• At the same time the pressure of the flash steam builds up in the chamber above the disc forcing it down against the pressure of the incoming condensate until it sits on the inner ring and closes the inlet. The disc also sits on the outer ring and traps the pressure in the chamber.

  • Pressure in the chamber decreases as the flash steam condenses and the disc is raised by the incoming pressure. The cycle is then repeated.

Thermostatic Traps : There are two basic designs for the thermostatic steam trap, a bimetallic and a balanced pressure. Both designs use the difference in temperature between live steam and condensate or air to control the release of condensate and air from the steam line. In a thermostatic bimetallic trap it is common that an oil filled element expands when heated to close a valve against a seat. It may be possible to adjust the discharge temperature of the trap - often between 60oC and 100oC. This makes the thermostatic trap suited to get rid of large quantities of air and cold condensate at the start-up condition. On the other hand the thermostatic trap will have problems to adapt to the variations common in modulating heat exchangers.


Steam Trap Selection


Steam Control Station : A typical Steam Control Station is shown below. It consists of 2 stop valves to block the flow, for removal of the control valve for repairs. A bypass valve is also provided, in case control valve is out of order. Every low point in a steam line must be trapped and steam control sets are no exception, the drip leg must be located upstream of the upstream block valve so it is still functioning while the flow is going through the bypass.


Steam Tracing : Pipelines carrying viscous fluids are frequently maintained at an elevated (or operating) temperature by means of steam tracers. These usually consist of one or more small bore steam lines running alongside the product line, the whole being covered in insulation. Steam tracing is also used as an alternate to electrical tracing in freeze protection of lines. The exact calculation of steam consumption is difficult, as it depends on:

  • The degree of contact between the two lines, and whether heat conducting pastes are used.

  • The temperature of the product.

  • The length, temperature and pressure drop along the tracer lines.

  • The ambient temperature.

  • Wind speed.

  • The emissivity of the cladding.


In practice, it is usually safe to assume that the tracer line simply replaces radiation losses from the product line itself. On this basis, the steam consumption of the tracer line may be taken as a running load being equal to the radiation loss from the product lines.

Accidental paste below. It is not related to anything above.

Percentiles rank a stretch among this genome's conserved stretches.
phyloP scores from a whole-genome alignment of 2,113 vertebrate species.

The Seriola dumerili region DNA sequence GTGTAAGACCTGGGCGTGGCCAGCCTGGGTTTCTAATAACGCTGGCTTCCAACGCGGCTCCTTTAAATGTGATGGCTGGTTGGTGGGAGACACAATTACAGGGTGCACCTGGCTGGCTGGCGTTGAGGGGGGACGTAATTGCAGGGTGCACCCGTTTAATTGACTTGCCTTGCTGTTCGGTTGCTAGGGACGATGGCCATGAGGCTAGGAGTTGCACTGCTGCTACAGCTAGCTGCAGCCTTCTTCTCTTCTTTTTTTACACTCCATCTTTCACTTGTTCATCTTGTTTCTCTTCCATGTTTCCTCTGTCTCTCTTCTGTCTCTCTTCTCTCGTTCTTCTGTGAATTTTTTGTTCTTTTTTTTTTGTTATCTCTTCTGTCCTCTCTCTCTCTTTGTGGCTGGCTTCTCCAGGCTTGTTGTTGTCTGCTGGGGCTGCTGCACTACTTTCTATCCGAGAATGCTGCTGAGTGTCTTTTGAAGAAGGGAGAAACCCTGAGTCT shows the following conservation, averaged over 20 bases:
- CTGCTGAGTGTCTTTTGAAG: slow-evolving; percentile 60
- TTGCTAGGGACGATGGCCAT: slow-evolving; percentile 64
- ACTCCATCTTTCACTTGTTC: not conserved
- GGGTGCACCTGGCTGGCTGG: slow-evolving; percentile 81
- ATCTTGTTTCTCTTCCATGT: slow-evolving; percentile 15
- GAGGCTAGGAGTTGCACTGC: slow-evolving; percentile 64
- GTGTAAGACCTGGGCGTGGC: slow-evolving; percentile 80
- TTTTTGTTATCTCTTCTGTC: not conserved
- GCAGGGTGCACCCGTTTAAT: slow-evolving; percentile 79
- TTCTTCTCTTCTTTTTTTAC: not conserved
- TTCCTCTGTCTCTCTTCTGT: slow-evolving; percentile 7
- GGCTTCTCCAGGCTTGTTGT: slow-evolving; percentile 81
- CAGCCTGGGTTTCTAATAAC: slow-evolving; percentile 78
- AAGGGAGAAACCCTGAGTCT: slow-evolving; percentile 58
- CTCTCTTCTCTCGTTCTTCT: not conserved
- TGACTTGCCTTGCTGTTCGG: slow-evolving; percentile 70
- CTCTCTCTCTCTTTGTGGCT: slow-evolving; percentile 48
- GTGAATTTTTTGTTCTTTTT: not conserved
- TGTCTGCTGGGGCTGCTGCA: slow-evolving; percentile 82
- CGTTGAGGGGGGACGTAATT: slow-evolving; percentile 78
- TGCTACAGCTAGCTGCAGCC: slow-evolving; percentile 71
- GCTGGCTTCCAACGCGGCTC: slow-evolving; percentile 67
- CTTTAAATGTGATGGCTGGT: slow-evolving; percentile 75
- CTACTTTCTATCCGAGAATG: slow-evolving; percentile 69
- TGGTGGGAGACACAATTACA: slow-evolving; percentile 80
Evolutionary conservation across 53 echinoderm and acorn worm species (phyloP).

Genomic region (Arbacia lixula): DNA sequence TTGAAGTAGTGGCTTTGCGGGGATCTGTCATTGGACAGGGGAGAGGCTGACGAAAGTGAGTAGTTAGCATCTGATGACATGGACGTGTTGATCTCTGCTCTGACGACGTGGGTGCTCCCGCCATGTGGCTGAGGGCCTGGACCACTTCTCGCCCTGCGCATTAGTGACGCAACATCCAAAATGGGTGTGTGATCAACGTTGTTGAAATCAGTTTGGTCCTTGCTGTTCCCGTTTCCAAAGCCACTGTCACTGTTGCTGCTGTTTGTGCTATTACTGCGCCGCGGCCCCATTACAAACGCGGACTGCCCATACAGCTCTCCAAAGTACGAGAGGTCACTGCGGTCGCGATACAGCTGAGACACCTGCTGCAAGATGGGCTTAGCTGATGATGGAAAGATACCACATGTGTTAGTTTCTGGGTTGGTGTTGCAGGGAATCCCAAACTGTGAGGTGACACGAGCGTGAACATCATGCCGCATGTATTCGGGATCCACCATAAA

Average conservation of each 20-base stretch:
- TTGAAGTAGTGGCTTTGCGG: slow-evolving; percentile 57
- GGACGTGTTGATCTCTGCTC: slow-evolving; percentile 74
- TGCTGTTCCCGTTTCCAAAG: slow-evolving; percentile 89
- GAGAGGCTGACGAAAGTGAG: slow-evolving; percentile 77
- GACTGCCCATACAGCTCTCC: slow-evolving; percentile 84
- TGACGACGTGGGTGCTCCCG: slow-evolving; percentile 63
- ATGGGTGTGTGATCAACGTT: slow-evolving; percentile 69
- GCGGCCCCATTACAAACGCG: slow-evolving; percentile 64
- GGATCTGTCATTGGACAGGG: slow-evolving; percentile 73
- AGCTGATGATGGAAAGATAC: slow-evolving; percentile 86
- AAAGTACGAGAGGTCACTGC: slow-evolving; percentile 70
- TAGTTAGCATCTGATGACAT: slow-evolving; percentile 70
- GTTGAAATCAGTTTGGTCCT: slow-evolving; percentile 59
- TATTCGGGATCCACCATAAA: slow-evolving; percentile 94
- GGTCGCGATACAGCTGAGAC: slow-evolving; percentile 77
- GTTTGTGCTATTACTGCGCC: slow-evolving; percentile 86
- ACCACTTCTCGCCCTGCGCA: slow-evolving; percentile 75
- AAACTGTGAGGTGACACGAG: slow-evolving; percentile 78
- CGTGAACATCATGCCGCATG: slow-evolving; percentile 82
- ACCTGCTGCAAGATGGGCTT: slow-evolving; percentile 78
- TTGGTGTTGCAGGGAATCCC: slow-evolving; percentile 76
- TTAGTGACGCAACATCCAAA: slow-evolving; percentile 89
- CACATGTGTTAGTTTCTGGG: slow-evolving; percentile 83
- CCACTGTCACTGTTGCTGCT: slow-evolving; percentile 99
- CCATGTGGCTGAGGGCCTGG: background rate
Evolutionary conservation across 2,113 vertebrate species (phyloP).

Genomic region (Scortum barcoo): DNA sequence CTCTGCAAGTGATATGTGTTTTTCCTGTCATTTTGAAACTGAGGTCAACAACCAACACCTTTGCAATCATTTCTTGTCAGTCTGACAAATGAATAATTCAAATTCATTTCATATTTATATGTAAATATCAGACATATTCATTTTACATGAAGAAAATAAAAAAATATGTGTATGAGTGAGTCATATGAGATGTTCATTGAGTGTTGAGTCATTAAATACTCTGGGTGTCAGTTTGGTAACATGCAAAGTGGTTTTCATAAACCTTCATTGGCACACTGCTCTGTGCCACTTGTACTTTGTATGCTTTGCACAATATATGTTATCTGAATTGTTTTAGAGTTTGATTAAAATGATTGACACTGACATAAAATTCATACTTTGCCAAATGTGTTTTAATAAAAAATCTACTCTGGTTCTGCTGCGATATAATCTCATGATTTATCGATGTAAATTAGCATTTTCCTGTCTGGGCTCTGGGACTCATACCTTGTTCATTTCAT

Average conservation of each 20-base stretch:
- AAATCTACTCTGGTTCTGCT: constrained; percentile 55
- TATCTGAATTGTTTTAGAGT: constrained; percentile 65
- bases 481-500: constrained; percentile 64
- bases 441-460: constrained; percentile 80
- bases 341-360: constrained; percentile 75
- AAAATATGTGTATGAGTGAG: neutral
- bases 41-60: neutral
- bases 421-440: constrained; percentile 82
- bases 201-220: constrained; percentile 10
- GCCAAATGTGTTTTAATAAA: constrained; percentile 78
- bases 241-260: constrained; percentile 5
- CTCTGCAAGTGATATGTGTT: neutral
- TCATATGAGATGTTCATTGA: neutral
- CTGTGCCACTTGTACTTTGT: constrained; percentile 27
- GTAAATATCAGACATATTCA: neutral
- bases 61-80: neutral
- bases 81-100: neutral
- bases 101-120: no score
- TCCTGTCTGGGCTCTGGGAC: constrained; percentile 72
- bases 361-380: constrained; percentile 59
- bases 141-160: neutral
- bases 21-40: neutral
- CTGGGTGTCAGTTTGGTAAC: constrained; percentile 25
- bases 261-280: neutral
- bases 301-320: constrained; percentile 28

• A steam tracing system consists of tracer lines separately fed from a steam supply header, each tracer terminating with a separate trap.

  • The best way to size a steam tracing header is to calculate the total cross section of all the tracers and to calculate the header size allowing the same flow area.

  • The rate at which condensate forms and fills the tracer determines the length of the tracer in contact with the line.

  • Expansion of the tracers must be considered and may be accommodated in horizontal piping by looping the tracer at elbows. Care must be taken that the expansion of the tracer does not cause damage to the insulation.

  • Schedule 80 carbon steel pipe, or copper or stainless steel tubing is used for tracers. Selection is based on steam pressure and required tracer size. Tracers are either 3/8 or 1/2 size with copper tubing being the most economical installation.

Steam Tracing Design Points
  • Run tracers parallel to and against the underside of the pipe to be heated.

  • Run a steam tracing sub-header to operating level and individual tracers should take off from the top of the header with an isolating valve provided.

  • Feed steam to the highest point of the system of lines to be traced, so that gravity will assist the flow of condensate to the traps and condensate header.

  • Provide unions at loops around flanges.

  • Do not provide a trap at every low point of a tracer (as in steam lines) but provide one at the end of the tracer.

  • Do not run more than one tracer to a trap.

  • If possible group supply sub-headers and condensate return headers and locate them at grade or on a platform.

Steam Tracing Sub Header Manifolds Manifolds are generally located at pipe rack columns and are laid out as shown in Figure.

Pre-Manufactured Steam and Condensate Manifolds

Steam Tracing at a Steam Control Station

Steam Tracing and Manifolds

Manifolds on Non-Critical Tracing : The required components of non-critical tracing control with manifolds.
  • Isolation Valve to isolate the drain trap from the supply steam.